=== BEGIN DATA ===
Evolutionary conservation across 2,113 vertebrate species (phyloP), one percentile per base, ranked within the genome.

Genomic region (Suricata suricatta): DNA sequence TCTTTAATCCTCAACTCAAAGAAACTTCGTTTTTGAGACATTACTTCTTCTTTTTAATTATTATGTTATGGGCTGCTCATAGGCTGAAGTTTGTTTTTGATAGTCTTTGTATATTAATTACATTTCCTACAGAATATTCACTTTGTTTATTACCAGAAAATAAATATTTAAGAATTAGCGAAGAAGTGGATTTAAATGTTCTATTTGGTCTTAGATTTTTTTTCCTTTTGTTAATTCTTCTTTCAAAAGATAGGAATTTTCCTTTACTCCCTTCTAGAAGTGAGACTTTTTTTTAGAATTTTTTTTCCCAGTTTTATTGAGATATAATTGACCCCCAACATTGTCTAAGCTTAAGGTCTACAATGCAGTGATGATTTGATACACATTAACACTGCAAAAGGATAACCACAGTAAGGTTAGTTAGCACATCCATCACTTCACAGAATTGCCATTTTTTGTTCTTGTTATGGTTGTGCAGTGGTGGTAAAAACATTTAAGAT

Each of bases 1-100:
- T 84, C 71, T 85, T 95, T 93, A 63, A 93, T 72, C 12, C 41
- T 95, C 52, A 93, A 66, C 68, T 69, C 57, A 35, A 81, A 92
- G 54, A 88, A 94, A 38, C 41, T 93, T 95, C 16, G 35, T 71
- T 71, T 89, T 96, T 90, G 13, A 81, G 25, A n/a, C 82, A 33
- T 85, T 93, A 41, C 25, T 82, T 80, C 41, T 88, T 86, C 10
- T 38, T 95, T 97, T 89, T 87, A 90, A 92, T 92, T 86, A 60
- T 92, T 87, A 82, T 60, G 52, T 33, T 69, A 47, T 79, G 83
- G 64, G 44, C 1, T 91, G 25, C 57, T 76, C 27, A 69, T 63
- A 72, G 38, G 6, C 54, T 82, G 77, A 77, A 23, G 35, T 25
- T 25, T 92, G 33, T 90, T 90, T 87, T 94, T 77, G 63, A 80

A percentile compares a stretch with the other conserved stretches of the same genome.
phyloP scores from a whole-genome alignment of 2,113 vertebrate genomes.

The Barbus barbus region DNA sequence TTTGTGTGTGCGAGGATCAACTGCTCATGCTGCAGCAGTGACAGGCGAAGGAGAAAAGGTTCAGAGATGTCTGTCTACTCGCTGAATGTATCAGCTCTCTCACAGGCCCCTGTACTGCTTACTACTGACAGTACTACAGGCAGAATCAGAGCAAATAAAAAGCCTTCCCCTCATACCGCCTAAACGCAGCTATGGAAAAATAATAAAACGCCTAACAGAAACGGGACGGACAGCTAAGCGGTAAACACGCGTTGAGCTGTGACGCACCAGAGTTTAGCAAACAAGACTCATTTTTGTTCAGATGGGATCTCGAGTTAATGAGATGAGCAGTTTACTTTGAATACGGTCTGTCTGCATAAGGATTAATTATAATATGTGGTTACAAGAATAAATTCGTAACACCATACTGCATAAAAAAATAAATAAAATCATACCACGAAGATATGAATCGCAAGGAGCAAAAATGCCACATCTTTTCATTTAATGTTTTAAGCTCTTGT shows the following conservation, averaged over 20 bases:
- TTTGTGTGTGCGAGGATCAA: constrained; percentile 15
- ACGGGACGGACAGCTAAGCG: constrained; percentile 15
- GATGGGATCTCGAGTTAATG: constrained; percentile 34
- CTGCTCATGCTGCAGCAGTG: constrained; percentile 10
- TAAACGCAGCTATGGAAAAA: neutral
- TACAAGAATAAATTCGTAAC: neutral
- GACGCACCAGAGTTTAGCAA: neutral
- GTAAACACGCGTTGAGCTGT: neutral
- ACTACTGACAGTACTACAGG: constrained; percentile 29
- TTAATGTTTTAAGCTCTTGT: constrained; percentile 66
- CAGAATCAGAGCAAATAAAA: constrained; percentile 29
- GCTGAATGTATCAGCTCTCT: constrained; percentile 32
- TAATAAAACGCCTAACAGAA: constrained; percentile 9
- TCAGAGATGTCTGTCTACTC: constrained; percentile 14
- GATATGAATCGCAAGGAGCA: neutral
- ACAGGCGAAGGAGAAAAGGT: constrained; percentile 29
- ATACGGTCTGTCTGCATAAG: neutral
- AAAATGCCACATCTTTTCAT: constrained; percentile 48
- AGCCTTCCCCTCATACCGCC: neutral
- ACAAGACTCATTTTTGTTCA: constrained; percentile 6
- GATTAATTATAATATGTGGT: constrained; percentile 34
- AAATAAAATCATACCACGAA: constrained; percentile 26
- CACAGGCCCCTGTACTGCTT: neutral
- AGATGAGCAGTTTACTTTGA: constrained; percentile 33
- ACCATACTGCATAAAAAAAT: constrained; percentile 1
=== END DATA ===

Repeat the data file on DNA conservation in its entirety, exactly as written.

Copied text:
Evolutionary conservation across 2,113 vertebrate species (phyloP), one percentile per base, ranked within the genome.

Genomic region (Suricata suricatta): DNA sequence TCTTTAATCCTCAACTCAAAGAAACTTCGTTTTTGAGACATTACTTCTTCTTTTTAATTATTATGTTATGGGCTGCTCATAGGCTGAAGTTTGTTTTTGATAGTCTTTGTATATTAATTACATTTCCTACAGAATATTCACTTTGTTTATTACCAGAAAATAAATATTTAAGAATTAGCGAAGAAGTGGATTTAAATGTTCTATTTGGTCTTAGATTTTTTTTCCTTTTGTTAATTCTTCTTTCAAAAGATAGGAATTTTCCTTTACTCCCTTCTAGAAGTGAGACTTTTTTTTAGAATTTTTTTTCCCAGTTTTATTGAGATATAATTGACCCCCAACATTGTCTAAGCTTAAGGTCTACAATGCAGTGATGATTTGATACACATTAACACTGCAAAAGGATAACCACAGTAAGGTTAGTTAGCACATCCATCACTTCACAGAATTGCCATTTTTTGTTCTTGTTATGGTTGTGCAGTGGTGGTAAAAACATTTAAGAT

Each of bases 1-100:
- T 84, C 71, T 85, T 95, T 93, A 63, A 93, T 72, C 12, C 41
- T 95, C 52, A 93, A 66, C 68, T 69, C 57, A 35, A 81, A 92
- G 54, A 88, A 94, A 38, C 41, T 93, T 95, C 16, G 35, T 71
- T 71, T 89, T 96, T 90, G 13, A 81, G 25, A n/a, C 82, A 33
- T 85, T 93, A 41, C 25, T 82, T 80, C 41, T 88, T 86, C 10
- T 38, T 95, T 97, T 89, T 87, A 90, A 92, T 92, T 86, A 60
- T 92, T 87, A 82, T 60, G 52, T 33, T 69, A 47, T 79, G 83
- G 64, G 44, C 1, T 91, G 25, C 57, T 76, C 27, A 69, T 63
- A 72, G 38, G 6, C 54, T 82, G 77, A 77, A 23, G 35, T 25
- T 25, T 92, G 33, T 90, T 90, T 87, T 94, T 77, G 63, A 80

A percentile compares a stretch with the other conserved stretches of the same genome.
phyloP scores from a whole-genome alignment of 2,113 vertebrate genomes.

The Barbus barbus region DNA sequence TTTGTGTGTGCGAGGATCAACTGCTCATGCTGCAGCAGTGACAGGCGAAGGAGAAAAGGTTCAGAGATGTCTGTCTACTCGCTGAATGTATCAGCTCTCTCACAGGCCCCTGTACTGCTTACTACTGACAGTACTACAGGCAGAATCAGAGCAAATAAAAAGCCTTCCCCTCATACCGCCTAAACGCAGCTATGGAAAAATAATAAAACGCCTAACAGAAACGGGACGGACAGCTAAGCGGTAAACACGCGTTGAGCTGTGACGCACCAGAGTTTAGCAAACAAGACTCATTTTTGTTCAGATGGGATCTCGAGTTAATGAGATGAGCAGTTTACTTTGAATACGGTCTGTCTGCATAAGGATTAATTATAATATGTGGTTACAAGAATAAATTCGTAACACCATACTGCATAAAAAAATAAATAAAATCATACCACGAAGATATGAATCGCAAGGAGCAAAAATGCCACATCTTTTCATTTAATGTTTTAAGCTCTTGT shows the following conservation, averaged over 20 bases:
- TTTGTGTGTGCGAGGATCAA: constrained; percentile 15
- ACGGGACGGACAGCTAAGCG: constrained; percentile 15
- GATGGGATCTCGAGTTAATG: constrained; percentile 34
- CTGCTCATGCTGCAGCAGTG: constrained; percentile 10
- TAAACGCAGCTATGGAAAAA: neutral
- TACAAGAATAAATTCGTAAC: neutral
- GACGCACCAGAGTTTAGCAA: neutral
- GTAAACACGCGTTGAGCTGT: neutral
- ACTACTGACAGTACTACAGG: constrained; percentile 29
- TTAATGTTTTAAGCTCTTGT: constrained; percentile 66
- CAGAATCAGAGCAAATAAAA: constrained; percentile 29
- GCTGAATGTATCAGCTCTCT: constrained; percentile 32
- TAATAAAACGCCTAACAGAA: constrained; percentile 9
- TCAGAGATGTCTGTCTACTC: constrained; percentile 14
- GATATGAATCGCAAGGAGCA: neutral
- ACAGGCGAAGGAGAAAAGGT: constrained; percentile 29
- ATACGGTCTGTCTGCATAAG: neutral
- AAAATGCCACATCTTTTCAT: constrained; percentile 48
- AGCCTTCCCCTCATACCGCC: neutral
- ACAAGACTCATTTTTGTTCA: constrained; percentile 6
- GATTAATTATAATATGTGGT: constrained; percentile 34
- AAATAAAATCATACCACGAA: constrained; percentile 26
- CACAGGCCCCTGTACTGCTT: neutral
- AGATGAGCAGTTTACTTTGA: constrained; percentile 33
- ACCATACTGCATAAAAAAAT: constrained; percentile 1